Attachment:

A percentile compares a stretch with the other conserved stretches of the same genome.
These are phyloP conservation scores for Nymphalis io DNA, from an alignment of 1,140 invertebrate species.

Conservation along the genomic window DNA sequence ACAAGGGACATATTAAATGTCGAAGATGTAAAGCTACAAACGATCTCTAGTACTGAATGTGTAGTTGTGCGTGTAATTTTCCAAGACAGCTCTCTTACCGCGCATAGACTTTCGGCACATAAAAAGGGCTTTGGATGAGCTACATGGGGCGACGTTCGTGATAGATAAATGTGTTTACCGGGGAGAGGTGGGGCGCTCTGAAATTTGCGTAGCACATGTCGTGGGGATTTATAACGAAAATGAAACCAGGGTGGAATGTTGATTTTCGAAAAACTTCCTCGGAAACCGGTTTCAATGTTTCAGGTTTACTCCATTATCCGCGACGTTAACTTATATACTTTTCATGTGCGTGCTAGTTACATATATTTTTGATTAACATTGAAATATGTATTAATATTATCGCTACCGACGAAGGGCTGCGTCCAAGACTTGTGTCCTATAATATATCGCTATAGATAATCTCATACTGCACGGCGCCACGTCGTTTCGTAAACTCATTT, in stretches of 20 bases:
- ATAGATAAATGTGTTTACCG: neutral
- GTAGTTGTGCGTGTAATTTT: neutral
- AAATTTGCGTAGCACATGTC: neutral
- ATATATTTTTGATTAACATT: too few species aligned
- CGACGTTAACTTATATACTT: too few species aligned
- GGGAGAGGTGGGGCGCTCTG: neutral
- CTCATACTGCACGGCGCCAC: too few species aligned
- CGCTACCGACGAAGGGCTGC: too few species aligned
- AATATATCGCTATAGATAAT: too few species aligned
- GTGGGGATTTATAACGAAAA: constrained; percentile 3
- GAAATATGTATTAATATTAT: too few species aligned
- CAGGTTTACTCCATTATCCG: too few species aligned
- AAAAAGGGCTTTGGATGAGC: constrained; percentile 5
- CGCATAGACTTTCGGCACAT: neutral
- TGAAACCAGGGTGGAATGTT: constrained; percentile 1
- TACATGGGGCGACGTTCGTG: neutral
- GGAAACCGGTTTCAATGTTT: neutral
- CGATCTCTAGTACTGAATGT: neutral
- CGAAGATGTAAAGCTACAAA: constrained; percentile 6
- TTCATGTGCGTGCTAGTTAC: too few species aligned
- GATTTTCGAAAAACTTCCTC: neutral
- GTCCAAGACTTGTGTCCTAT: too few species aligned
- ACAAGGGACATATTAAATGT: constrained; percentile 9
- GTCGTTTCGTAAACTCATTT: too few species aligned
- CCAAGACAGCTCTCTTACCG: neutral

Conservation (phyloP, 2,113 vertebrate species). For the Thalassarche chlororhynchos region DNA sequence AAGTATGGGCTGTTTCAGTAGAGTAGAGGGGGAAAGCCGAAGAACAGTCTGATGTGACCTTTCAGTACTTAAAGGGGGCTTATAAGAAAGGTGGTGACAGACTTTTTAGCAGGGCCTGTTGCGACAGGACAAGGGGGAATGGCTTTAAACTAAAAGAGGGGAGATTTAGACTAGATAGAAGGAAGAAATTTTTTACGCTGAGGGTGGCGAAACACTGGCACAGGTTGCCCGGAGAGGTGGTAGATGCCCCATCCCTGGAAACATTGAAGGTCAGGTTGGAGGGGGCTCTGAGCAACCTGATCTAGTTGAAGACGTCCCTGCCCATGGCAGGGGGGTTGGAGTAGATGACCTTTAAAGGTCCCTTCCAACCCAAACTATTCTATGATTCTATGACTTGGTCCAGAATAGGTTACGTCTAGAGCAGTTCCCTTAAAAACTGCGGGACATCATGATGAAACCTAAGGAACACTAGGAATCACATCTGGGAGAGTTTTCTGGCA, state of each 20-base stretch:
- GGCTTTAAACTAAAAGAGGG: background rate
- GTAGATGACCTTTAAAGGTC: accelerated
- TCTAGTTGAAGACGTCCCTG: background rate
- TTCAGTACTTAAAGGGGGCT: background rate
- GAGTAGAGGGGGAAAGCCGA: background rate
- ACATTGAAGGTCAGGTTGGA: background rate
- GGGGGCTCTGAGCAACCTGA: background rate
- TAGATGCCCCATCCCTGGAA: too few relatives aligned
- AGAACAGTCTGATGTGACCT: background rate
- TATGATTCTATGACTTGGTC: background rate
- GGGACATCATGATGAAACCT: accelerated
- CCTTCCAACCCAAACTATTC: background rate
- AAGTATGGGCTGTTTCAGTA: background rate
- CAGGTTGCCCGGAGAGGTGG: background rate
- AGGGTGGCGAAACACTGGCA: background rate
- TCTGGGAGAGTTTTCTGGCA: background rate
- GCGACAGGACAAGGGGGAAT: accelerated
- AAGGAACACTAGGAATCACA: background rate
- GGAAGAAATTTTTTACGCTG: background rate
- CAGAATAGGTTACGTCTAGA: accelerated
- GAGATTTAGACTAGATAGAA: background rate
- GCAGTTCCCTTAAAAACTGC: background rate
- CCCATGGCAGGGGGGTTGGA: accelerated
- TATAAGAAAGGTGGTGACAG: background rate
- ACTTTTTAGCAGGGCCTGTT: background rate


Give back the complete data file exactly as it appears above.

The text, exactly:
A percentile compares a stretch with the other conserved stretches of the same genome.
These are phyloP conservation scores for Nymphalis io DNA, from an alignment of 1,140 invertebrate species.

Conservation along the genomic window DNA sequence ACAAGGGACATATTAAATGTCGAAGATGTAAAGCTACAAACGATCTCTAGTACTGAATGTGTAGTTGTGCGTGTAATTTTCCAAGACAGCTCTCTTACCGCGCATAGACTTTCGGCACATAAAAAGGGCTTTGGATGAGCTACATGGGGCGACGTTCGTGATAGATAAATGTGTTTACCGGGGAGAGGTGGGGCGCTCTGAAATTTGCGTAGCACATGTCGTGGGGATTTATAACGAAAATGAAACCAGGGTGGAATGTTGATTTTCGAAAAACTTCCTCGGAAACCGGTTTCAATGTTTCAGGTTTACTCCATTATCCGCGACGTTAACTTATATACTTTTCATGTGCGTGCTAGTTACATATATTTTTGATTAACATTGAAATATGTATTAATATTATCGCTACCGACGAAGGGCTGCGTCCAAGACTTGTGTCCTATAATATATCGCTATAGATAATCTCATACTGCACGGCGCCACGTCGTTTCGTAAACTCATTT, in stretches of 20 bases:
- ATAGATAAATGTGTTTACCG: neutral
- GTAGTTGTGCGTGTAATTTT: neutral
- AAATTTGCGTAGCACATGTC: neutral
- ATATATTTTTGATTAACATT: too few species aligned
- CGACGTTAACTTATATACTT: too few species aligned
- GGGAGAGGTGGGGCGCTCTG: neutral
- CTCATACTGCACGGCGCCAC: too few species aligned
- CGCTACCGACGAAGGGCTGC: too few species aligned
- AATATATCGCTATAGATAAT: too few species aligned
- GTGGGGATTTATAACGAAAA: constrained; percentile 3
- GAAATATGTATTAATATTAT: too few species aligned
- CAGGTTTACTCCATTATCCG: too few species aligned
- AAAAAGGGCTTTGGATGAGC: constrained; percentile 5
- CGCATAGACTTTCGGCACAT: neutral
- TGAAACCAGGGTGGAATGTT: constrained; percentile 1
- TACATGGGGCGACGTTCGTG: neutral
- GGAAACCGGTTTCAATGTTT: neutral
- CGATCTCTAGTACTGAATGT: neutral
- CGAAGATGTAAAGCTACAAA: constrained; percentile 6
- TTCATGTGCGTGCTAGTTAC: too few species aligned
- GATTTTCGAAAAACTTCCTC: neutral
- GTCCAAGACTTGTGTCCTAT: too few species aligned
- ACAAGGGACATATTAAATGT: constrained; percentile 9
- GTCGTTTCGTAAACTCATTT: too few species aligned
- CCAAGACAGCTCTCTTACCG: neutral

Conservation (phyloP, 2,113 vertebrate species). For the Thalassarche chlororhynchos region DNA sequence AAGTATGGGCTGTTTCAGTAGAGTAGAGGGGGAAAGCCGAAGAACAGTCTGATGTGACCTTTCAGTACTTAAAGGGGGCTTATAAGAAAGGTGGTGACAGACTTTTTAGCAGGGCCTGTTGCGACAGGACAAGGGGGAATGGCTTTAAACTAAAAGAGGGGAGATTTAGACTAGATAGAAGGAAGAAATTTTTTACGCTGAGGGTGGCGAAACACTGGCACAGGTTGCCCGGAGAGGTGGTAGATGCCCCATCCCTGGAAACATTGAAGGTCAGGTTGGAGGGGGCTCTGAGCAACCTGATCTAGTTGAAGACGTCCCTGCCCATGGCAGGGGGGTTGGAGTAGATGACCTTTAAAGGTCCCTTCCAACCCAAACTATTCTATGATTCTATGACTTGGTCCAGAATAGGTTACGTCTAGAGCAGTTCCCTTAAAAACTGCGGGACATCATGATGAAACCTAAGGAACACTAGGAATCACATCTGGGAGAGTTTTCTGGCA, state of each 20-base stretch:
- GGCTTTAAACTAAAAGAGGG: background rate
- GTAGATGACCTTTAAAGGTC: accelerated
- TCTAGTTGAAGACGTCCCTG: background rate
- TTCAGTACTTAAAGGGGGCT: background rate
- GAGTAGAGGGGGAAAGCCGA: background rate
- ACATTGAAGGTCAGGTTGGA: background rate
- GGGGGCTCTGAGCAACCTGA: background rate
- TAGATGCCCCATCCCTGGAA: too few relatives aligned
- AGAACAGTCTGATGTGACCT: background rate
- TATGATTCTATGACTTGGTC: background rate
- GGGACATCATGATGAAACCT: accelerated
- CCTTCCAACCCAAACTATTC: background rate
- AAGTATGGGCTGTTTCAGTA: background rate
- CAGGTTGCCCGGAGAGGTGG: background rate
- AGGGTGGCGAAACACTGGCA: background rate
- TCTGGGAGAGTTTTCTGGCA: background rate
- GCGACAGGACAAGGGGGAAT: accelerated
- AAGGAACACTAGGAATCACA: background rate
- GGAAGAAATTTTTTACGCTG: background rate
- CAGAATAGGTTACGTCTAGA: accelerated
- GAGATTTAGACTAGATAGAA: background rate
- GCAGTTCCCTTAAAAACTGC: background rate
- CCCATGGCAGGGGGGTTGGA: accelerated
- TATAAGAAAGGTGGTGACAG: background rate
- ACTTTTTAGCAGGGCCTGTT: background rate